Hey Mario, thanks for the questions/comments. I think the single thing that has hurt us the most is the charge of hypocrisy — when we do things we say we ought not to do, vice versa. We have indeed betrayed our beliefs by our behavior.
We say we possess the greatest thing the world has ever known, we have knowledge about ultimate things, we are created in God’s image. And yet our lives do not reflect these truths. Instead, we spend our time and other resources putting each other down, divide churches over secondary and tertiary doctrines, divorce our spouses whom we vowed to never leave at rates indistinguishable from unbelievers, etc.
Surveys have shown that one of the main reasons young people leave the church or are discouraged from considering the faith is our tendency toward hypocrisy. We’ve got to fix this.
Harry, I always appreciate your conviction on matters. I am curious why evangelicalism, as a group, is important? It seems the early church being called “the way” or “Christians” and they were quite effective at spreading the good news. Why is a separate group within that description necessary?
Hi Tammy. Thanks for the comments and questions. I’m with you in way. There’s really no need for new labels. Christians, The Way, etc. do just fine. As Bebbington chronicled, even “New Light” is all good and well. The unavoidable issue we face is that we just have a knack for creating new terms.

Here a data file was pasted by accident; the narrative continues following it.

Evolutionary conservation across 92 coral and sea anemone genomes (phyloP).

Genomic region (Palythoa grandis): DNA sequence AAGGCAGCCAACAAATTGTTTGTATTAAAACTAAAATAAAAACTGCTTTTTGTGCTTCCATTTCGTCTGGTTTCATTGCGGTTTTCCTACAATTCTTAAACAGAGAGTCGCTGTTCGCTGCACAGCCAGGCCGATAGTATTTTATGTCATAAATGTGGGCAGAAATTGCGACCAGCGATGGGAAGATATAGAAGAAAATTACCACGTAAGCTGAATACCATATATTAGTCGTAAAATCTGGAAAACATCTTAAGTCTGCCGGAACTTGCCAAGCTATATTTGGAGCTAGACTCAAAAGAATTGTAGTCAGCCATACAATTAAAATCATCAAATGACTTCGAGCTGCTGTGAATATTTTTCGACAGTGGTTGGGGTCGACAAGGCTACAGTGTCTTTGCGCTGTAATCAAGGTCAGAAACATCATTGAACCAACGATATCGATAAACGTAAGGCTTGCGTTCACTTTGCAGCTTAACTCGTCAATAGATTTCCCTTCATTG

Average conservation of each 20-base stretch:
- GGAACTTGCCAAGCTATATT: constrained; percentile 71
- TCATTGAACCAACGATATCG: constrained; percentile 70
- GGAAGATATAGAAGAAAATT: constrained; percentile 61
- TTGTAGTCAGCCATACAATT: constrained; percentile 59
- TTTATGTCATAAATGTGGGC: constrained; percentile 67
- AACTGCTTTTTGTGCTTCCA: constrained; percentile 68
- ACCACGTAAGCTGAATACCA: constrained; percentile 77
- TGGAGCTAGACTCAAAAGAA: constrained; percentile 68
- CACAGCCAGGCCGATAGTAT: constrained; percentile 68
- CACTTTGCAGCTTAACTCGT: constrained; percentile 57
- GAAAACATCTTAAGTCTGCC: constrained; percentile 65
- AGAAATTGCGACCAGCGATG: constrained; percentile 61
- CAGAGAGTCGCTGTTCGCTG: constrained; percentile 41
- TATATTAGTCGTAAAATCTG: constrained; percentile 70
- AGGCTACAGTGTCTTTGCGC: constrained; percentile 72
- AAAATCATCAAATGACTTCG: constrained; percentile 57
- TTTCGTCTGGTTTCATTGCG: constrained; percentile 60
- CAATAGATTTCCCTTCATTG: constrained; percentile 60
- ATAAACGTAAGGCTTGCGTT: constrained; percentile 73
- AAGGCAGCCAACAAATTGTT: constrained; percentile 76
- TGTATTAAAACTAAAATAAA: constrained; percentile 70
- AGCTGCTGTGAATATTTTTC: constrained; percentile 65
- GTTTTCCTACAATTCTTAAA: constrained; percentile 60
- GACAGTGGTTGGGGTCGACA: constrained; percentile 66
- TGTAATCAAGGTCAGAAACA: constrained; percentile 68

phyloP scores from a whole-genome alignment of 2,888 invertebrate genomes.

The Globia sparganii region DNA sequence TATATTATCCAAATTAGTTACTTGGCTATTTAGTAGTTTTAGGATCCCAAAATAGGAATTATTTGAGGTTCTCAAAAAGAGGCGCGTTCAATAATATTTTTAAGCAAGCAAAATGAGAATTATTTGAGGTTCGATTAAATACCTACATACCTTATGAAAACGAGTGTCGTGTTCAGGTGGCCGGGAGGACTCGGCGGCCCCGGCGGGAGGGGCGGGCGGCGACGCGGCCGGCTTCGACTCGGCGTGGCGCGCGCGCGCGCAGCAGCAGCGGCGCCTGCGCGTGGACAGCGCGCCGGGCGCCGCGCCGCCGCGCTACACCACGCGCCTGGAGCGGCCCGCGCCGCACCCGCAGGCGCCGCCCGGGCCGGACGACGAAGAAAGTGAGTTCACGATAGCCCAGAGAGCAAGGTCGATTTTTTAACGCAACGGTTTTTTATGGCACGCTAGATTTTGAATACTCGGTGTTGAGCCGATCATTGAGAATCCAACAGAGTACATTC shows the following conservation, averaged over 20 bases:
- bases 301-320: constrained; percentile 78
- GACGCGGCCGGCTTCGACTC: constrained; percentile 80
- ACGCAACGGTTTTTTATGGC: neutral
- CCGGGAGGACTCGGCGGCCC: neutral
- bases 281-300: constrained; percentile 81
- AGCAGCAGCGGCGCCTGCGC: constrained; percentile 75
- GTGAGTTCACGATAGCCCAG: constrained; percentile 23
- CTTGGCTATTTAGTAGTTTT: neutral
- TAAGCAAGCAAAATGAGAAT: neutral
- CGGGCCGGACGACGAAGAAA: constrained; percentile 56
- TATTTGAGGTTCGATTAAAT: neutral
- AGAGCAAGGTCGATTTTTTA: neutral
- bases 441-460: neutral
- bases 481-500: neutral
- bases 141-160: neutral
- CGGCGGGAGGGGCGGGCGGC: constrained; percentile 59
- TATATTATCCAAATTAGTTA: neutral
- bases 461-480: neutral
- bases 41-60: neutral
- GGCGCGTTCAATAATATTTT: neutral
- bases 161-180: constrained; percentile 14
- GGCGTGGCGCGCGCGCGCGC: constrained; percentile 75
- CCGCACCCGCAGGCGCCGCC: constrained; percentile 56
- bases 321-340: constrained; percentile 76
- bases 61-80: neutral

I remember a time when the term “Christian” no longer communicated the real meaning of being followers of Christ. Then we began to qualify it as “born again.” That term apparently meant you were a “real” Christian as opposed to a nominal or cultural Christian. So even in this example we’ve already seen this being a casualty of cultural drift in which words change meaning.
We have to stop giving in to these kinds of pressures. The term Evangelical is a good one and ought not be lost in our vocabulary. The emphasis of this brand of Christianity is on the good news, the message that God reached down to us to bring us peace and be with us forever if we trust him. It’s mere Christianity and it’s a message that everyone understands and longs for. Of course this term is now saddled with all sorts of bad things and now it’s our job to peel those layers away and present the gospel afresh in these times.
This Presbyterian is pretty down with a blog post talking about ‘reform’!
Oh, that is so Presbyterian.
Let’s start the 21st century version of the Reformation. Who’s with me?!
Thanks for your thoughts and perspectives. Your passion for the term, Evangelical, is obvious. While I am sure it depends upon one’s context, I would say much like your example of Christian or born again Christian, “even in this example we’ve already seen this being a casualty of cultural drift in which words change meaning.” While not at all trying to be argumentative, why do you feel the term Evangelical for you is somewhat sacrosanct? Blessings and take care.